The Importance of Play in Child Care

Children are born curious. By exploring, asking questions, and using sight, touch, smell, taste and sound children find out about themselves and the world around them. They are always learning something new.

Play is one of the main ways that children learn from the world. As a child care provider, you can help foster the children’s development by giving them chances to play and have fun. Encourage them to explore, discover and try new things. Simple everyday tasks like playing outdoors is fantastic.

Physical Activity

There is an innate need for children to be physically active. Adults have it too – it is just more prominent in kids. Physical activity is any form of exercise or movement. It develops essential skills such as agility, coordination, flexibility and balance, and allows children to become aware of their own bodies and of the environmental conditions which affect movement.

Playing and Active Fun

Playing teaches kids to relax, have fun and develop creativity, confidence, emotional flexibility and social skills. Their perceptual and cognitive skills and processes are enhanced through play and movement too.

Actively playing helps to develop the brain as well as keeping kids healthy and happy. Early childhood experiences influence how the mind develops and the brain becomes structured. The more areas of the brain that are stimulated and used, the more neural pathways and networks are established.

Play Helps Children’s Development

Playing and having fun will help children’s development by:

  • Promoting health for a lifetime
  • Helping them to maintain a healthy weight
  • Strengthening the muscles and heart functions
  • Developing movement coordination
  • Promotion of active learning
  • Developing the cognitive, language, social, and emotional domains
  • Building confidence and a positive self-image
  • Learning negotiating skills when playing drama
  • Experimenting when building with blocks
  • Finding out how to fit a toy car into a small space
  • Learning to make decisions – children make connections between their choices and the consequences of these choices
  • Developing mental flexibility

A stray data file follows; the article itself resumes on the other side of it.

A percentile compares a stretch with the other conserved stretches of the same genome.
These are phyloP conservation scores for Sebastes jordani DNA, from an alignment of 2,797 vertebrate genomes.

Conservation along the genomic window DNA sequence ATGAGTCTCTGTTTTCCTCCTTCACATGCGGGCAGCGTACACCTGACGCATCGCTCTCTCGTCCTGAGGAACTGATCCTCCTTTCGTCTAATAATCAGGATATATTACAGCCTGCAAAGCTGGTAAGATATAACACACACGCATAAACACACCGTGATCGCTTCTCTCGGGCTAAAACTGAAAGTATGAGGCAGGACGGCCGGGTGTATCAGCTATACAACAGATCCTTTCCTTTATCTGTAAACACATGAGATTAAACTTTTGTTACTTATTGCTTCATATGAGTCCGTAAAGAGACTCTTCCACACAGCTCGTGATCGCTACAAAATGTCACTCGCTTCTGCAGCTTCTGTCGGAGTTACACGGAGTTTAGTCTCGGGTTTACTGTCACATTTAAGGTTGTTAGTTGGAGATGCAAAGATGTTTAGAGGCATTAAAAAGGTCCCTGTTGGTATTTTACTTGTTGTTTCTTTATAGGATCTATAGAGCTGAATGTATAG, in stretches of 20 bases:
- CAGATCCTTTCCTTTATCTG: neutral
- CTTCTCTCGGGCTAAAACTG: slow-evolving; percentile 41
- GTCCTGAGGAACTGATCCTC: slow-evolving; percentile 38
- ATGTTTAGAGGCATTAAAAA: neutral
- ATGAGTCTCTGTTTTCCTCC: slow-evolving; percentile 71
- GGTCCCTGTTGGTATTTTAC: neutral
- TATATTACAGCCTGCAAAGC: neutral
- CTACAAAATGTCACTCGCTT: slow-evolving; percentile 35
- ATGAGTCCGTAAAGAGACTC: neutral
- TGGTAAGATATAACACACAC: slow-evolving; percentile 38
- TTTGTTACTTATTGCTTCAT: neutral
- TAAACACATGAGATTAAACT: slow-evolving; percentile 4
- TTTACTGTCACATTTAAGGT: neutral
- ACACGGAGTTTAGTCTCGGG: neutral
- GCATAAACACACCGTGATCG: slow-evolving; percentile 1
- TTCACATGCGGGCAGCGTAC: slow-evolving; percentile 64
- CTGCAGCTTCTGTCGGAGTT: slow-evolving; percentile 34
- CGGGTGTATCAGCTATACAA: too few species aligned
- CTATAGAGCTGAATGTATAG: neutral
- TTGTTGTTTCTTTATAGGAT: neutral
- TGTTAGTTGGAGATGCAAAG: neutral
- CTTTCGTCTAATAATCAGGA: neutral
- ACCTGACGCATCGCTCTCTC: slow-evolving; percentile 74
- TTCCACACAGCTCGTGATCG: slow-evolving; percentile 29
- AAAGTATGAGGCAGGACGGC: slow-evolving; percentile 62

• Developing mindfulness as well as feeling safe and secure to experiment and try new ideas
  • Achieving social and emotional skills
  • Teaching them to problem solve
  • Supporting the development of self control
  • Giving them an understanding of the world and the way it works

Making Time for Play

Playing can be done with other children, alone, or with child care facilitators, or with family. Playing is a childhood tradition that has passed down from generation to generation. Even in times of immense struggle such as war and the great depression, children would always find ways to play and have fun.

In today’s world children now have too many structured activities and extra curricula activities. There is excessive use of technology, and as they get older are under increased academic pressure. For the first time in history Western children are losing their natural outdoor areas for play and are forgetting – or not learning – how to engage in simply playing. The consequences of this are huge.

Today many parents are wanting young children to learn through academic scenarios. Activities that support academic skills can be highly valued by parents.

Play is fun – it keeps children occupied and it takes you out of time. It releases stress and promotes happiness endorphins. Play creates those feel good feelings of creativity, empathy, and collaboration. When deprived of opportunities to play, children’s development can be impaired significantly.

Fun is Important

Play is real work! Hands on materials like sand, dirt, water, blocks, ramps and balls are excellent. Sometimes it can be a game – like playing teachers or being a fish or a dinosaur. Children can get creative – a tree can be a castle, a leaf an item for sale when playing shops.

Playing builds self esteem and is fun for the children and facilitators alike. Some outdoor as well as indoor play is ideal when the weather is fine.

Play time can be enhanced when it is shared with other children and with childcare facilitators.

Coach children to play at every opportunity. “That swing looks like fun!” “Would you like to play with the building blocks?” “I see that you are looking at Kylie. Would you like to go and ask her to play ball with us?” Playing builds social skills as well. Play is not frivolous or something to be done after the real work has been completed. There is something in that for us adults as well!

The Kindyhub App allows your early learning facility to record children at play so that their parents and families can see them in real time. The parents are happy knowing that the kids are having fun. It also makes it easy for child care facilitators to reflect on structured and unstructured play and plan events to extend on children’s interests – what was fun, what was not. What worked and what didn’t. Kindyhub App brings benefits to centres, parents, and families and most importantly the Children. To find out more contact us.

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